A few months ago I joined Doc G and Paul Thompson of the What’s Up Next? podcast for a panel discussion about a family financial problem:
Our panel included Cameron Huddleston, whose book “Mom And Dad, We Need to Talk” has been out since June 2019. She’s taken care of her mother for over a decade of Alzheimer’s Disease. A few years before when Cameron was drafting the manuscript, she interviewed me for over 90 minutes about managing my father’s finances.
We were joined by Stephen Chen of New Retirement who discussed how he started his retirement calculator company after helping his mother figure out her retirement finances. He’s had lots of feedback from his thousands of clients, some of whom are dealing with aging parents who are reluctant to discuss their wealth and their estate plans.
We heard from Jen Smith of Modern Frugality with stories of her mother’s financial difficulties, which her Mom didn’t share until it was too late. You can listen to that audio snippet here:
The six of us talk about our family experiences of sharing our financial situations and our plans with our parents. Everyone worries that Mom & Dad might want (or need) our help, while we’re simultaneously concerned that our parents will think we’re invading their privacy or even trying to take away their control.
We also spend most of the podcast talking about ways to start those awkward conversations. Cameron’s book is filled with scripts for opening the subject and sharing your own financial concerns before bringing up your questions about your parents’ finances.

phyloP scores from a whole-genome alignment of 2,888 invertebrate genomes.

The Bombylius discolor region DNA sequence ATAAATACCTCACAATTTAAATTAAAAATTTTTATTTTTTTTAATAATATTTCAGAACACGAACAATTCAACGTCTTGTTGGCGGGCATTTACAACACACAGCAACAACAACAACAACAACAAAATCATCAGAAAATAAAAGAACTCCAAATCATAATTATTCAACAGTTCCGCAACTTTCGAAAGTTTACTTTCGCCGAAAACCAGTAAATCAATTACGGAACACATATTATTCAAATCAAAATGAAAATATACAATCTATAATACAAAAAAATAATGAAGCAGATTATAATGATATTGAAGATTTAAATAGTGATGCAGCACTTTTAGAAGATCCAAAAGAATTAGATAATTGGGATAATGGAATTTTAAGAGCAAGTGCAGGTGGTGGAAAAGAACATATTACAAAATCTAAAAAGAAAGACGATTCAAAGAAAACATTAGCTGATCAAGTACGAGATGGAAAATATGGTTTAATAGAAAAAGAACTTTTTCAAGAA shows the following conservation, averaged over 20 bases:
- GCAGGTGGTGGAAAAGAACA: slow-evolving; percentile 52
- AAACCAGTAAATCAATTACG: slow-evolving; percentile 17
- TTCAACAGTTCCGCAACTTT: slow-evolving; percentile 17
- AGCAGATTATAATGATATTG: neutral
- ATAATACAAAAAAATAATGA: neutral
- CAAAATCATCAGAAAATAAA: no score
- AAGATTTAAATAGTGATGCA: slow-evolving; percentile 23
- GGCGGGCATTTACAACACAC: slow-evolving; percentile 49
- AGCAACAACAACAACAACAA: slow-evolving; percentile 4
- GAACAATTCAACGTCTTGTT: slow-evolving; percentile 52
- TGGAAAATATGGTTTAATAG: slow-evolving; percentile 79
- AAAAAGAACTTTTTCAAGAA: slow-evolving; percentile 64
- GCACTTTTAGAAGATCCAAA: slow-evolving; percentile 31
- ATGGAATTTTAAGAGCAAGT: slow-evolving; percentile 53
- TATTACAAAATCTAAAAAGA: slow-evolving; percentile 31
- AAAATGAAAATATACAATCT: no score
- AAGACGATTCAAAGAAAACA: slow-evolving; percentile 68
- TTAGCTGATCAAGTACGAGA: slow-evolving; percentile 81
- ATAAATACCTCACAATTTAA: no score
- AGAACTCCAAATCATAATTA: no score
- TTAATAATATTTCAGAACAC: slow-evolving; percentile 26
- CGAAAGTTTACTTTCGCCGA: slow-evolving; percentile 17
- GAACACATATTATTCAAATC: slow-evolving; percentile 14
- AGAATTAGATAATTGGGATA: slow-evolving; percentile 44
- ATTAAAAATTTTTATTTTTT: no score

It’s a difficult conversation. You won’t want to talk about it with your family, and you’ll keep putting it off. When you finally do bring it up, your parents won’t want to talk about it either. They might not only put it off but could even shut down and be offended at your apparent intentions.
But if you think that parental conversation is hard, let me share the consequences of not having those talks.
Getting “the call”
Nine years ago this month, I got the 4 AM phone call from my father’s hospital. Dad, a widower since the 1980s, was recovering in the ICU from repairs to a perforated ulcer. The surgeon said Dad had shown up in the Emergency Room shortly after midnight, incoherent with pain. Dad lost consciousness as the ER team frantically tried to check for a heart attack and to do a CAT scan for other clues. By the time they discovered the hole in his duodenum, the situation had deteriorated to thoracic “slash and mop” only minutes before it was too late. The trauma doc was exhausted after spending the night saving Dad’s life, and he had a lot of questions about Dad’s dementia symptoms. How had his situation become so dire?
Months later, I figured out from Dad’s medical records that he had first felt his “slipping memory” in mid-2008. In late 2009 he told us he could no longer use his computer, and we realized that he was dealing with dementia. He refused all offers of help (I explain why in the podcast) and he lived independently in his two-bedroom apartment until February 2011. He recovered from the surgery (and malnutrition from poor self-care) and spent over six years in care facilities before passing away in late 2017.
Figuring out the money
While Dad regained his health in the care facility, my brother and I spend over $10K of his money on legal fees to be appointed his guardian and financial conservator. I also covered another $25K of Dad’s bills at the care facility while we argued with his insurance company about the claim on his long-term care policy.